National Alliance for CaregivingThe Alliance was created to conduct research, do policy analysis, develop national programs, increase public awareness of family care giving issues, work to strengthen state and local care giving coalitions, and represent the US care giving community internationally.
New York Online Access to Health (N.O.A.H)Offers information and links related to spinal cord and head injury treatment, rehabilitation, and children. Materials in Spanish.
Neuroscience for KidsOffers an understandable look at the segments of the spinal cord; from University of Washington.
Paralyzed Veterans of America (PVA): Spinal Cord InjuryFor more detailed information on the clinical practice guidelines on respiratory management with spinal cord injury you can request booklets from the Paralyzed Veterans of America. These booklets also provide guidelines on proper weaning from a ventilator.
The President’s Council on Physical Fitness and SportsInformation on making exercise an important part of your life
RT 300 FES BikeRTI designs and markets innovative electrical stimulation ergometers to help people with a neurological impairment achieve their full potential.
Reeve Foundation NeuroRecovery Network (NRN)The Reeve Foundation NRN is a perfect example of basic science being translated to the clinic and changing lives. Funded by the Reeve Foundation through a cooperative agreement with the Centers for Disease Control and Prevention, it is a network of cutting-edge rehabilitation centers whose staffs have been trained in intensive activity-based treatments.
Red Cross Family Caregiving ResourcesInformation for caregivers.
SpineUniverseAt SpineUniverse our goal is to help patients and their families understand their back or neck problems. In clear, straightforward language we aim to explain what causes spinal problems and how they can be treated. We are committed to ensure that all of the information we present is trustworthy and of the highest quality.
Spinal Cord Injury CaregiversYahoo Internet Forum is a place to share information and to support other caregivers who are caring for people with SCI.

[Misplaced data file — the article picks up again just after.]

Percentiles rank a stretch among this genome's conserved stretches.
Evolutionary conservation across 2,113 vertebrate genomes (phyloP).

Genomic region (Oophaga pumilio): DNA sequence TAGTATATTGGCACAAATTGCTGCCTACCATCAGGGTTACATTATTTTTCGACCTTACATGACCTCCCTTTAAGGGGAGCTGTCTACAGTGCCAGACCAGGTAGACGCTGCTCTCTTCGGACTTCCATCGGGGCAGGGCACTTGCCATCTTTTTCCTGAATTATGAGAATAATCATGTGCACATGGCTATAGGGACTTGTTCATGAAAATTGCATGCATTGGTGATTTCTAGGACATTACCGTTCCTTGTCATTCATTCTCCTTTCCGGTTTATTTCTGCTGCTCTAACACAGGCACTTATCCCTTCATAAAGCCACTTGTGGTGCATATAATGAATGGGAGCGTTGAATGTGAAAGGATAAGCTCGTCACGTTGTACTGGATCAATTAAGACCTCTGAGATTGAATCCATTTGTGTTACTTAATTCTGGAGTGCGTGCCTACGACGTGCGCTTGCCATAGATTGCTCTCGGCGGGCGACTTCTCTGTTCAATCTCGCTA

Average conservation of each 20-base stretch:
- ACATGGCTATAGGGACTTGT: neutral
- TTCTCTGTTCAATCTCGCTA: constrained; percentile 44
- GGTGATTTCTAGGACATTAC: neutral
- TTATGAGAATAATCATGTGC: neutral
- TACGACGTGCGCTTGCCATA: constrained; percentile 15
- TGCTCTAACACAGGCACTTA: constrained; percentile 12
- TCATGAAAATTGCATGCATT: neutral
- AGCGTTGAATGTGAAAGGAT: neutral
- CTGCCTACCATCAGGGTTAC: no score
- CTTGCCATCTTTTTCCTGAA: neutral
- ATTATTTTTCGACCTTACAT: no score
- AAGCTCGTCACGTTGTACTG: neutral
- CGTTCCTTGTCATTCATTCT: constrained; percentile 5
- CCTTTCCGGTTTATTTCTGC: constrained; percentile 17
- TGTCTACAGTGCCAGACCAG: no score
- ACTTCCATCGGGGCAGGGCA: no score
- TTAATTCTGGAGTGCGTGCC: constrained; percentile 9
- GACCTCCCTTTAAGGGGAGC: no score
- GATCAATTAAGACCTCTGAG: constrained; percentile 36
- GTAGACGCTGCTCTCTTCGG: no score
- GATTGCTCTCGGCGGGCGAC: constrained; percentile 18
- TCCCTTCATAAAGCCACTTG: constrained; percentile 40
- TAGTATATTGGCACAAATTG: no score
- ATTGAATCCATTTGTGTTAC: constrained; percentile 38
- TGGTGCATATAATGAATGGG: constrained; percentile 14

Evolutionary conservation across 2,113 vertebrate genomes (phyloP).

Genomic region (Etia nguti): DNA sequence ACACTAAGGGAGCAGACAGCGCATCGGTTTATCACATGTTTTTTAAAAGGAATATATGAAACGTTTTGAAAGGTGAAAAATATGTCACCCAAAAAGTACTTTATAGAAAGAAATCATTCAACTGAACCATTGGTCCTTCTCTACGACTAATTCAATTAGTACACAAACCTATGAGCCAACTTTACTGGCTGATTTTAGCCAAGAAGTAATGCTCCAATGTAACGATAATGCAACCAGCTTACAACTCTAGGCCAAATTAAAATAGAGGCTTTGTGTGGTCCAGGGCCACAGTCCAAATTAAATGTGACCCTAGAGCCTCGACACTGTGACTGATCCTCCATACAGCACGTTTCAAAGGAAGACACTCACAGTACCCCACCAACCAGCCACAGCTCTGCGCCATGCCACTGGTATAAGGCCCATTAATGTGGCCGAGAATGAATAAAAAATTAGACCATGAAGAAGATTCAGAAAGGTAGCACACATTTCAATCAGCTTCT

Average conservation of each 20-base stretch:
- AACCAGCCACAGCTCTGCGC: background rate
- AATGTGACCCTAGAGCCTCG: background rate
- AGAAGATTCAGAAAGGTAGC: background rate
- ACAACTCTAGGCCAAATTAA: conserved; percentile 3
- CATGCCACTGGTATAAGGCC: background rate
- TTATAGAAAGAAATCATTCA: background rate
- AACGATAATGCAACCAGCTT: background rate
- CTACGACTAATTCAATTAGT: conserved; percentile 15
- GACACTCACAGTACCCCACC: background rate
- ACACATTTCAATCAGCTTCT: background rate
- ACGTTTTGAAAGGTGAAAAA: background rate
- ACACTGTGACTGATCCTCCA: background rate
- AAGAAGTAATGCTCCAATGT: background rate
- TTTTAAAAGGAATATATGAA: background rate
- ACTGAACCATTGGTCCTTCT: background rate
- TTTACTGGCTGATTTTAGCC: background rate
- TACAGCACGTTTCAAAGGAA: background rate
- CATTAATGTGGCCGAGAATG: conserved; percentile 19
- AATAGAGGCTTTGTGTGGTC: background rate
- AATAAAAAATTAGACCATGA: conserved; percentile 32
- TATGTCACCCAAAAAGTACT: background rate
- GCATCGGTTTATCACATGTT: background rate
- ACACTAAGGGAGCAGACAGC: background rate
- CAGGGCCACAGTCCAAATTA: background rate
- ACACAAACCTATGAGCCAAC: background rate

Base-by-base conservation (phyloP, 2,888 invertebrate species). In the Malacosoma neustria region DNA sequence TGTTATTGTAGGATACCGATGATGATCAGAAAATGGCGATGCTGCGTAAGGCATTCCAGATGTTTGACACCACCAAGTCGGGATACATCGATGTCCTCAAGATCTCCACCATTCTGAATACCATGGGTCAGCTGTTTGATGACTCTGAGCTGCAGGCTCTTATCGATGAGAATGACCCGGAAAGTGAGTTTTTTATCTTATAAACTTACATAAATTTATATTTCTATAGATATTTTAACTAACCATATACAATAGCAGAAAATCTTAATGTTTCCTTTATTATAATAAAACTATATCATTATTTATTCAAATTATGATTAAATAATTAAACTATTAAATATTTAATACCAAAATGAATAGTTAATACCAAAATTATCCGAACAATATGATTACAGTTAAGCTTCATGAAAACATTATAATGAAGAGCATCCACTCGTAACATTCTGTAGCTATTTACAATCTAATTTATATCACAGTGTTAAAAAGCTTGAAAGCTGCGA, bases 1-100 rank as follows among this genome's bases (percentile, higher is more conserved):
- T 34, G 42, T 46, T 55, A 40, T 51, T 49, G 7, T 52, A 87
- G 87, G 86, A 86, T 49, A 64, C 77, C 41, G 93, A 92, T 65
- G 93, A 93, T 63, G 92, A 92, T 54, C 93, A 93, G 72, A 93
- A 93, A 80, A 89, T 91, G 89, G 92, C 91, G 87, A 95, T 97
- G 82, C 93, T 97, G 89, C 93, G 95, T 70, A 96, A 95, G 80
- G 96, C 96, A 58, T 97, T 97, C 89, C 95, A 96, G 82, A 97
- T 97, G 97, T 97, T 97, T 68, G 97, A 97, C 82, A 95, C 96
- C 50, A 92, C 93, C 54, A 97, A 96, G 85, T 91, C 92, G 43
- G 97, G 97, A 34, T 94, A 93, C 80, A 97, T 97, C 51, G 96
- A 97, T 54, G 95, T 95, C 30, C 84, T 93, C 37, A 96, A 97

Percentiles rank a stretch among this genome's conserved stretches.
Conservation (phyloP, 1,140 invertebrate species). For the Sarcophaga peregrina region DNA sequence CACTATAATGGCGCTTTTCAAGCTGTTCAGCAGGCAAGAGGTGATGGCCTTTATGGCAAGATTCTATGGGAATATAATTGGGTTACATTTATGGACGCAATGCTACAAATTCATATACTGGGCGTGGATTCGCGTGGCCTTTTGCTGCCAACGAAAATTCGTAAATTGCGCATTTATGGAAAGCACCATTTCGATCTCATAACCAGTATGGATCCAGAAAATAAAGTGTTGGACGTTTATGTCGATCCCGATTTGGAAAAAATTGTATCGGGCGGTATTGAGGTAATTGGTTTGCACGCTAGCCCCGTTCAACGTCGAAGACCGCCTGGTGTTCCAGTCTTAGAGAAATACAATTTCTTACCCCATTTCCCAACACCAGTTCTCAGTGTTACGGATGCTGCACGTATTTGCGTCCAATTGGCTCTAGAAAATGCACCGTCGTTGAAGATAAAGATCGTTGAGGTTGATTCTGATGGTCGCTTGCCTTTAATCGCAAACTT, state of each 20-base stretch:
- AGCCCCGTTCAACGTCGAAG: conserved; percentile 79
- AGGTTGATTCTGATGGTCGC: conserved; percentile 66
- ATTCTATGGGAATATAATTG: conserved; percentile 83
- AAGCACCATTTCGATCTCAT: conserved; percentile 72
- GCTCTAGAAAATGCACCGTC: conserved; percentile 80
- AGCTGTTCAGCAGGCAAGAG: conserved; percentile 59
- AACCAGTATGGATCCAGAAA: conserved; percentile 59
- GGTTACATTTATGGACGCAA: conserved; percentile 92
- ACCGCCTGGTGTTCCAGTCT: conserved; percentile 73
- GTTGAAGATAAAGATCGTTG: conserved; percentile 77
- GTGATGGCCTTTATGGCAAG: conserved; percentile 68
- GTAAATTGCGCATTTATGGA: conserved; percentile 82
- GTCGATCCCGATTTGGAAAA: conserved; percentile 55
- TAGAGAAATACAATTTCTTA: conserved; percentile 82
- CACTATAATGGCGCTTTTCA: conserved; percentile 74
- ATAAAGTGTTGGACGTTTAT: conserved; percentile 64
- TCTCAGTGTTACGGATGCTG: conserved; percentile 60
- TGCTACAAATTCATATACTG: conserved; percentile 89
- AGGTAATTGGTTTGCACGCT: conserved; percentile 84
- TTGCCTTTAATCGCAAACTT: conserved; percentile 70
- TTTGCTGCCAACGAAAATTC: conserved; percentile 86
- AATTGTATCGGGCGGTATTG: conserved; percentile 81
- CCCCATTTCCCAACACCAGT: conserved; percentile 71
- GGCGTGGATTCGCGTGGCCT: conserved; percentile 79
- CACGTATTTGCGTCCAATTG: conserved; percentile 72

The Spinal Cord Injury Information Network: FESThe Spinal Cord Injury Information Network at the University of Alabama at Birmingham is funded through federal grants to the UAB Rehabilitation Research and Training Center on Secondary Conditions of Spinal Cord Injury and the UAB Model SCI Center. Use the link above, then search for information on skin care or any other topic in paralysis medicine, lifestyle or resource.
Spinal Cord Injury Information NetworkThe Spinal Cord Injury Information Center features clinical information about bowel management and all other medical issues of paralysis.
Sprint AquaticsOver the years Rothhammer International, commonly referred to as Sprint Aquatics, has been designing and patenting products that continue to revolutionize the aquatic industry. As the current owner, Laurel Maas's primary goal for Sprint Rothhammer was and continues to be creating products that meet the needs of those who use the pool as a form of physical therapy, training, and recreation.
United Spinal AssociationOur mission is to improve the quality of life of all Americans living with spinal cord injuries and disorders (SCI/D), including multiple sclerosis, spina bifida, Lou Gehrig’s Disease (ALS), and post polio.
The Uppertone SystemIntroduced in 1990 by a C4-C5 quadriplegic, the Uppertone System allows people with C4-C5 paralysis and below to do upper body exercises necessary for rehabilitation and maintenance, without assistance.
U.S. Department of Veterans Affairs Fact Sheet: VA and Spinal Cord InjuryOf the more than 250,000 Americans with serious spinal cord injuries and disorders, about 42,000 are veterans eligible for medical care and other benefits from the Department of Veterans Affairs (VA).
Well Spouse AssociationA national, not for profit membership organization that gives support to wives, husbands, and partners of the chronically ill and/or disabled. Through information and support groups, the organization address issues common to family caregivers: anger, guilt, fear, isolation, grief, and financial threat.
Quality of Life Grants DatabaseFind resources within the PRC Quality of Life Grants Database. Search by Zip Code, State or an Entire Category.
Library Books and VideosFind resources within the PRC library catalog.